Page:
No one knows for sure what motivated Scarlette Heatherly the first time she skimmed a little cash off the top of a customer’s water bill.
But once she figured out she could get away with it, she couldn’t seem to stop. Heatherly stole $210,000 from the Junaluska Sanitary District over a six-year period.
A wall calendar edged with hot-pink swirls seems out of place in the Junaluska Sanitary District, where the back door of the office opens onto a double-bay equipment garage and work boots leave muddy tracks across the concrete floor.
“It’s the cheapest calendar I could find at Staples,” offered Jim Francis, an elected board member for the sanitary district. Saving money, after all, is a point of pride for the scrappy water and sewer system, and it goes hand in hand with keeping rates as low as possible for the 1,850 customers along its lines.
Three weeks after the State Bureau of Investigation launched a probe into possible embezzlement at the Macon County Board of Elections, county leaders are still sifting through the paperwork to figure out just where it all went wrong.
After discovering $50,000 worth of unauthorized checks had disappeared from its budget and placing director Kim Bishop on paid investigatory leave, the Macon County Board of Elections is now trying to regain its footing.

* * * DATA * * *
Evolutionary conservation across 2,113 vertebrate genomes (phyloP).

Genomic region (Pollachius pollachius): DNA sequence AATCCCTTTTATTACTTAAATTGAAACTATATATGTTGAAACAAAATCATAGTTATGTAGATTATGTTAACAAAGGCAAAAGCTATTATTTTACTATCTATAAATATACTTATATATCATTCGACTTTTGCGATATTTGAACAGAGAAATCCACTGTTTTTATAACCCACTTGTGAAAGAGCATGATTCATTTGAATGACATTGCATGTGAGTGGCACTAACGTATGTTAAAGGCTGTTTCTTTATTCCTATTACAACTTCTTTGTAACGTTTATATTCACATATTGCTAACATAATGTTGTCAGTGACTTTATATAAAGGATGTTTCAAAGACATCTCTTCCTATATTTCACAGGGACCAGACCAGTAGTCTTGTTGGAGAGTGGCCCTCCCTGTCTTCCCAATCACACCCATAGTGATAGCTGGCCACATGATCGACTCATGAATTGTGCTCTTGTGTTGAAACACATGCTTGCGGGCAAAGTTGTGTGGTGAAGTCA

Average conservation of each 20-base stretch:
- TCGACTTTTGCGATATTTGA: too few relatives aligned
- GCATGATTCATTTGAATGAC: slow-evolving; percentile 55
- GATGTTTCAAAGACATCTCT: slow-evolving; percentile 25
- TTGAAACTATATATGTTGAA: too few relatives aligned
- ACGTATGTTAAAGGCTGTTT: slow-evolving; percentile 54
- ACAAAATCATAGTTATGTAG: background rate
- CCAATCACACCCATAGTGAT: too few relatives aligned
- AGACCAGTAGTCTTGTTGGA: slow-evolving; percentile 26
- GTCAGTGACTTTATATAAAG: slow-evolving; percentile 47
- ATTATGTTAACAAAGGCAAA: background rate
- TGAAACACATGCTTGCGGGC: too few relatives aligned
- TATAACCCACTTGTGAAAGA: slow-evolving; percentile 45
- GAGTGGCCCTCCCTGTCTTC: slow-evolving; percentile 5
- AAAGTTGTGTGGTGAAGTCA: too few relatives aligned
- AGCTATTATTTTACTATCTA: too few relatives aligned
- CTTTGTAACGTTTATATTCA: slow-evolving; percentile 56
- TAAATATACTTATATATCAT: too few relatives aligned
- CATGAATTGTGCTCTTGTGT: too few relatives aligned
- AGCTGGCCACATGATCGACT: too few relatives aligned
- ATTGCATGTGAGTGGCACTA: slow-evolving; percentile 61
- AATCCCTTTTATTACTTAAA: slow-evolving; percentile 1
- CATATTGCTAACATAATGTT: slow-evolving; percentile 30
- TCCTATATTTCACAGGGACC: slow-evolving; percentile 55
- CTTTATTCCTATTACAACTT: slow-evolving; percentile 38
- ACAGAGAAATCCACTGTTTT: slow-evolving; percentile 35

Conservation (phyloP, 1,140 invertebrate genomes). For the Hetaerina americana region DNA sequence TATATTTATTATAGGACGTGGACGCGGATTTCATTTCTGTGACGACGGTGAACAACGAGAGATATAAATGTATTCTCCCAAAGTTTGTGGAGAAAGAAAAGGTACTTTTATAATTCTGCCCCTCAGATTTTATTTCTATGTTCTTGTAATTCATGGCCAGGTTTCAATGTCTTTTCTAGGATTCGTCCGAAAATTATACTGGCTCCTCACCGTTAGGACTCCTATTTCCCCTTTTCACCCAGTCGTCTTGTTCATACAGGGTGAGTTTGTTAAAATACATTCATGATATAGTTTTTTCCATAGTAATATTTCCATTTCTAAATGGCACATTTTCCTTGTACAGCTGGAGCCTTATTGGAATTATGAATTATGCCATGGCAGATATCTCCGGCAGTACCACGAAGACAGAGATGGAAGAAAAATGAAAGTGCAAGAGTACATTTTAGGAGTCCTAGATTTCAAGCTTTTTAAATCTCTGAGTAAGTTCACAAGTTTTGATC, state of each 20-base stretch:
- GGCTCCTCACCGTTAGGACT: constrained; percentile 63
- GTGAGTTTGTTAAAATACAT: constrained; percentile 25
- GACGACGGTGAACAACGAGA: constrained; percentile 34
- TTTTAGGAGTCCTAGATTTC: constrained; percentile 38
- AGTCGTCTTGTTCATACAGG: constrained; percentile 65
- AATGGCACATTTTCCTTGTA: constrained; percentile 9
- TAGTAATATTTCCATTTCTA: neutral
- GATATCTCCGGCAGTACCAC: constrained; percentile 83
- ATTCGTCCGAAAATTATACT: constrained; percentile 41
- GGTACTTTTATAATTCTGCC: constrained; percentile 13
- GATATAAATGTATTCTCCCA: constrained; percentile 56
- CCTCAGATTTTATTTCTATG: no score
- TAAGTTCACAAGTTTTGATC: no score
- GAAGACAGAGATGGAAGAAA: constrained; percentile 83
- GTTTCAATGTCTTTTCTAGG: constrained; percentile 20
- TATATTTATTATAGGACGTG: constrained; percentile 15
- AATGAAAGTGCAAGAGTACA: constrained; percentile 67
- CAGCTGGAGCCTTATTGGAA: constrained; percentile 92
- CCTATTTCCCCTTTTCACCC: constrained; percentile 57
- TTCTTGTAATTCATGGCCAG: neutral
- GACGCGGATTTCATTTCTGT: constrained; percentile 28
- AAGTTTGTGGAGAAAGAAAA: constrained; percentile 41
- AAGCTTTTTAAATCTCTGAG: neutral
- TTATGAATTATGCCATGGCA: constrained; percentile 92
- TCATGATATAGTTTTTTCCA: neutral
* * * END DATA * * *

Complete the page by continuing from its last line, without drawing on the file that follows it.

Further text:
Hunters from all over the mountains came together last weekend to speak out against the tactics used by undercover wildlife officers in a multi-year investigation — one that presumably targeted bear poachers.
Nearly six months after a staged gunfight left a Ghost Town gunfighter injured, the incident is still not resolved.
Ghost Town amusement park in Maggie Valley was issued a $2,000 citation last month by the N.C. Department of Labor’s Occupational Safety and Health Division for violations stemming from the injury.
The North Carolina Election Board says it could be another month or two before someone can make the trip from Raleigh to Bryson City to look into complaints of illegal voter intimidation and improper handling of absentee ballots associated with November’s election.
A former Haywood County school employee and Haywood Builder’s Supply have been cleared of wrongdoing in connection with an off-the-books spending account established at the store.
When Danny Wingate agreed five years ago to set up a credit line for the Haywood County Schools maintenance department, he thought he was just doing the school system a favor.
The investigation into an off-the-books account kept by the former Haywood County Schools maintenance director at Haywood Builders Supply has shed light on an unspoken creed practiced among many government workers: use it or lose it.